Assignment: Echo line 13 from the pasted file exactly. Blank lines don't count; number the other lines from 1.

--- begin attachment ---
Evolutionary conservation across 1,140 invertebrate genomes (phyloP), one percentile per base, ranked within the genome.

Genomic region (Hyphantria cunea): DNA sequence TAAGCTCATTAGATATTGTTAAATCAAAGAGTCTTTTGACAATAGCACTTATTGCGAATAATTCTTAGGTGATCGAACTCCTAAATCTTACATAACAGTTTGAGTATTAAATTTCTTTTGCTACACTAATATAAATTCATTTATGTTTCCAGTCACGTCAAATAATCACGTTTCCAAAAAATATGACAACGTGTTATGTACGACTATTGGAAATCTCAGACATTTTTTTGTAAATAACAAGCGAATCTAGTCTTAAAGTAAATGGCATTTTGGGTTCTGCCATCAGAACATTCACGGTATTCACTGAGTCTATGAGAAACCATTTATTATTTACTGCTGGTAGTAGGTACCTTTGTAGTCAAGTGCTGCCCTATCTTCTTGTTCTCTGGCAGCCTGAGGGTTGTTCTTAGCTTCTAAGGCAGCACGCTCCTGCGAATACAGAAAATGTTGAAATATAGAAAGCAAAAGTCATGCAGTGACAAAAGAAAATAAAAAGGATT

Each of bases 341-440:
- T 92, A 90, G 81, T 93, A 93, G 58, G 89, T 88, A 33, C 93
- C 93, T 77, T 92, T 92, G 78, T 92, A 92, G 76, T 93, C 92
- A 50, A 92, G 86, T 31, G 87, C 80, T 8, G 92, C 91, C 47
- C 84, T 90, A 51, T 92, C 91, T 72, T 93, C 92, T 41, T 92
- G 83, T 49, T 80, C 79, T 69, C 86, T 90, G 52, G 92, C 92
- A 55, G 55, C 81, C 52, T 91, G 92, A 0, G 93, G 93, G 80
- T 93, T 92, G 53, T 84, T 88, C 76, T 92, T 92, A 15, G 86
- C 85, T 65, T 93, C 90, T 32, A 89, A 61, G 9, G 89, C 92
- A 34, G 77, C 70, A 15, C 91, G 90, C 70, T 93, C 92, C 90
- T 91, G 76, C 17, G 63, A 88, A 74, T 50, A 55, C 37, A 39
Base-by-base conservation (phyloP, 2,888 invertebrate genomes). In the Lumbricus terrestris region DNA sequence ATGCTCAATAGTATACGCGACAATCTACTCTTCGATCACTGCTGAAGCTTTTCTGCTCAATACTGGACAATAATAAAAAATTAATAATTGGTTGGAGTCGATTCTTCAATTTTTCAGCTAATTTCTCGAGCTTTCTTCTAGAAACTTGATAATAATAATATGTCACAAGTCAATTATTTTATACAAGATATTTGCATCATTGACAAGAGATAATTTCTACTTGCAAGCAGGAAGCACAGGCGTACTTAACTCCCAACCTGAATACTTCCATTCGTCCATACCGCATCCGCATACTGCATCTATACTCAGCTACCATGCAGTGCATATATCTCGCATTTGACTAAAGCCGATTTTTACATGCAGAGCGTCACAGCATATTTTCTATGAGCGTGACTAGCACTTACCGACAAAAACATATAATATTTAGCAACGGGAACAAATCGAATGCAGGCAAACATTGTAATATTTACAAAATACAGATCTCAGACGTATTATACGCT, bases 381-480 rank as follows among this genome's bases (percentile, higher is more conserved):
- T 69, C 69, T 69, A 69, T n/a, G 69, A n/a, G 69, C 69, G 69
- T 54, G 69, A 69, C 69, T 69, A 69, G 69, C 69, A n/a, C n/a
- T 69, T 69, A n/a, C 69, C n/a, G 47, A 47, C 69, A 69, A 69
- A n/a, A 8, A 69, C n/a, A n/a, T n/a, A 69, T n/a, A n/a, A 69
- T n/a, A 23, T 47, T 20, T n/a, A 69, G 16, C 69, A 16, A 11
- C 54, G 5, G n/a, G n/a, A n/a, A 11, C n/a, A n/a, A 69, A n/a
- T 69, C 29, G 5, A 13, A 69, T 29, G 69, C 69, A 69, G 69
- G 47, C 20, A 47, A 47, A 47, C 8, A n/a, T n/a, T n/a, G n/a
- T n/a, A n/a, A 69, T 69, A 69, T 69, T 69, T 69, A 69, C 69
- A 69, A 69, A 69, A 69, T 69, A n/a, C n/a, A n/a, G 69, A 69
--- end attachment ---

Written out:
- T 91, G 76, C 17, G 63, A 88, A 74, T 50, A 55, C 37, A 39